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Of refuge, with an unincumbered floor.
Here, in safe covert, on the shallow snow,
And, sometimes, on a speck of visible earth,
The redbreast near me hopped; nor was I loth
To sympathize with vulgar coppice birds
That, for protection from the nipping blast,
Hither repaired.-A single beech-tree grew
Within this grove of firs; and, on the fork
Of that one beech, appeared a thrush's nest;
A last year's nest, conspicuously built
At such small elevation from the ground
As gave sure sign that they, who in that house
Of nature and of love had made their home
Amid the fir-trees, all the Summer long
Dwelt in a tranquil spot. And oftentimes,

A few sheep, stragglers from some mountain-flock,
Would watch my motions with suspicious stare,
From the remotest outskirts of the grove,-
Some nook where they had made their final stand,
Huddling together from two fears-the fear
Of me and of the storm. Full many an hour
Here did I lose. But in this grove the trees
Had been so thickly planted, and had thriven
In such perplexed and intricate array,
That vainly did I seek, between their stems,
A length of open space,-where to and fro
My feet might move without concern or care:
And, baffled thus, before the storm relaxed,
I ceased that shelter to frequent,-and prized,
Less than I wished to prize, that calm recess.

The snows dissolved, and genial Spring returned
To clothe the fields with verdure. Other haunts
Meanwhile were mine; till, one bright April day,
By chance retiring from the glare of noon
To this forsaken covert, there I found
A hoary pathway traced between the trees,
And winding on with such an easy line
Along a natural opening, that I stood
Much wondering at my own simplicity
How I could e'er have made a fruitless search
For what was now so obvious. At the sight
Conviction also flashed upon my mind
That this same path (within the shady grove
Begun and ended) by my Brother's steps
Had been impressed.-To sojourn a short while
Beneath my roof, he from the barren seas
Had newly come-a cherished visitant!
And much did it delight me to perceive
That, to this opportune recess allured,
He had surveyed it with a finer eye,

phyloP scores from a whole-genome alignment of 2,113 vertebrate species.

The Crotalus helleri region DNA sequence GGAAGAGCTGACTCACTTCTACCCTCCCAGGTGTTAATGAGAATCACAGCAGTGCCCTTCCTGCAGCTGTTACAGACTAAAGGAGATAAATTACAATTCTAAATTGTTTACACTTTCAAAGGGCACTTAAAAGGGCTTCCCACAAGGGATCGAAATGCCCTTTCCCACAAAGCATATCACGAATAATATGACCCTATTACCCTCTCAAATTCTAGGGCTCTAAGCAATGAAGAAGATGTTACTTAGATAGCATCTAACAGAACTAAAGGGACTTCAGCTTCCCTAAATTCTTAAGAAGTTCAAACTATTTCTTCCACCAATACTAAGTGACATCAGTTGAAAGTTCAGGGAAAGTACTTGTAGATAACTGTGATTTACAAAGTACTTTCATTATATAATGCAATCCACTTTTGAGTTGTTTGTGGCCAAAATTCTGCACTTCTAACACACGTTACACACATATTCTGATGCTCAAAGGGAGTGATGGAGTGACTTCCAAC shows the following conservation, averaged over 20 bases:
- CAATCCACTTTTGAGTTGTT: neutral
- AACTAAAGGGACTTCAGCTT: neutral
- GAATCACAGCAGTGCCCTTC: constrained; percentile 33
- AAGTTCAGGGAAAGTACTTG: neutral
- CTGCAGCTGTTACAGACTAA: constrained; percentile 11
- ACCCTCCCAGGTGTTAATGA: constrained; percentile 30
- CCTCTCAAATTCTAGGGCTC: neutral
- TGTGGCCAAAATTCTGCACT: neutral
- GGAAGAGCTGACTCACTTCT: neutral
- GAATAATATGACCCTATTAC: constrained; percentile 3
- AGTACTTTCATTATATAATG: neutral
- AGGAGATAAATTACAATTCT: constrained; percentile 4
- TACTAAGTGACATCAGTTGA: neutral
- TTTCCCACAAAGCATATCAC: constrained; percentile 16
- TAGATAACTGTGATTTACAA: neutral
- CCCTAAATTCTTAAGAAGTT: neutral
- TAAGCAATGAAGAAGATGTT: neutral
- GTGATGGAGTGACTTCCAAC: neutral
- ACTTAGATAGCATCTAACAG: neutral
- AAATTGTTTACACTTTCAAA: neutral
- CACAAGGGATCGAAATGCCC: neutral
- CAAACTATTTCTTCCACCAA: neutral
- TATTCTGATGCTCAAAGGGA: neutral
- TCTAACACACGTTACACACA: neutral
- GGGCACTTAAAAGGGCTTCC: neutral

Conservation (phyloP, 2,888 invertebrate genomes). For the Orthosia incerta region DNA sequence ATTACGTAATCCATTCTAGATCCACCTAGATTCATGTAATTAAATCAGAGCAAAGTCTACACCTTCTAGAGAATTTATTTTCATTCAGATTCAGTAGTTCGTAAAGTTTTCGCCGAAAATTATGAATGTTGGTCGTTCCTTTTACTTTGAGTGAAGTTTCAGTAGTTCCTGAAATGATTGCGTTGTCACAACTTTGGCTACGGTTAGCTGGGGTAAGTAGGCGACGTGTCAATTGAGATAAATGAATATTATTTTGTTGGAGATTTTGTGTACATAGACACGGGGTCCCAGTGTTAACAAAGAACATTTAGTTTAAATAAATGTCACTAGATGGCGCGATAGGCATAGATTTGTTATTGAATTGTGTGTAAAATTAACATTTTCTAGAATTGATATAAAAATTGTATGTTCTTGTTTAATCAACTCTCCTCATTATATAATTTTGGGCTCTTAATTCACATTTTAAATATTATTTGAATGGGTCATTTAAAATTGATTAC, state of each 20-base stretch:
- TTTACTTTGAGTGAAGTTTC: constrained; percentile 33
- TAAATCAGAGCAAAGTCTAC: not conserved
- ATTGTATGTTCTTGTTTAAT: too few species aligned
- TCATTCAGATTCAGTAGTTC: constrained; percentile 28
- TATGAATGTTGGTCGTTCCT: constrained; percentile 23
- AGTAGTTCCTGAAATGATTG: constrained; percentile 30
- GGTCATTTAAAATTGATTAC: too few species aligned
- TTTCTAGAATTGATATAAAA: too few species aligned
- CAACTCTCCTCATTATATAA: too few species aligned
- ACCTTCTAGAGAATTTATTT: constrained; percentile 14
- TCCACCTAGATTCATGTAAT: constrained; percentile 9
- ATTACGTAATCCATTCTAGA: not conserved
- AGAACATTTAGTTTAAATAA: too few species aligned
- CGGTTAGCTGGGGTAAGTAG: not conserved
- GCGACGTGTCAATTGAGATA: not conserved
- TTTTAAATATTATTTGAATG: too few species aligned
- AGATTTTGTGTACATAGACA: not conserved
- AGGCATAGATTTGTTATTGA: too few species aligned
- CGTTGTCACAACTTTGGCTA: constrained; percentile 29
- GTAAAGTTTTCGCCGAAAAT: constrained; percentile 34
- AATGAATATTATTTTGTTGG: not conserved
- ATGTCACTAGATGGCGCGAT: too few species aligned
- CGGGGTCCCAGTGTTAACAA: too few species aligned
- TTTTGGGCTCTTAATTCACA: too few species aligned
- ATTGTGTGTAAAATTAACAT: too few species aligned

A heart more wakeful; that, more loth to part
From place so lovely, he had worn the track
By pacing here, unwearied and alone.

-Therefore, unwilling to forget that day,
My friend, myself, and she who then received
The same admonishment, have called the place
By a memorial name, uncouth indeed

As e'er by mariner was given to bay

Or foreland, on a new-discovered coast;

And POINT RASH JUDGMENT is the name it bears.

TO M. H.

OUR walk was far among the ancient trees;
There was no road, nor any woodman's path;
But the thick umbrage, checking the wild growth
Of weed and sapling, on the soft green turf
Beneath the branches, of itself had made
A track, which brought us to a slip of lawn,
And a small bed of water in the woods.

All round this pool both flocks and herds might drink
On its firm margin, even as from a well,

Or some stone basin which the herdsman's hand
Had shaped for their refreshment; nor did sun,
Or wind from any quarter, ever come,
But as a blessing, to this calm recess,
This glade of water and this one green field.
The spot was made by Nature for herself.
The travellers know it not, and 'twill remain
Unknown to them: but it is beautiful;
And if a man should plant his cottage near,
Should sleep beneath the shelter of its trees,
And blend its waters with his daily meal,
He would so love it that in his death hour
Its image would survive among his thoughts:
And therefore, my sweet MARY, this still nook,
With all its beeches, we have named from you.

VI.

WHEN, to the attractions of the busy world,
Preferring studious leisure, I had chosen
A habitation in this peaceful vale,
Sharp season followed of continual storm
In deepest Winter; and, from week to week,
Pathway, and lane, and public road, were clogged
With frequent showers of snow. Upon a hill
At a short distance from my cottage, stands
A stately fir-grove, whither I was wont
To hasten, for I found, beneath the roof
Of that perennial shade, a cloistral place

Of refuge, with an unincumbered floor.
Here, in safe covert, on the shallow snow,
And, sometimes, on a speck of visible earth,
The redbreast near me hopped; nor was I loth
To sympathize with vulgar coppice birds
That, for protection from the nipping blast,
Hither repaired.-A single beech-tree grew
Within this grove of firs; and, on the fork
Of that one beech, appeared a thrush's nest;
A last year's nest, conspicuously built
At such small elevation from the ground
As gave sure sign that they, who in that house
Of nature and of love had made their home
Amid the fir-trees, all the Summer long

Dwelt in a tranquil spot. And oftentimes,

A few sheep, stragglers from some mountain-flock,
Would watch my motions with suspicious stare,
From the remotest outskirts of the grove,-
Some nook where they had made their final stand,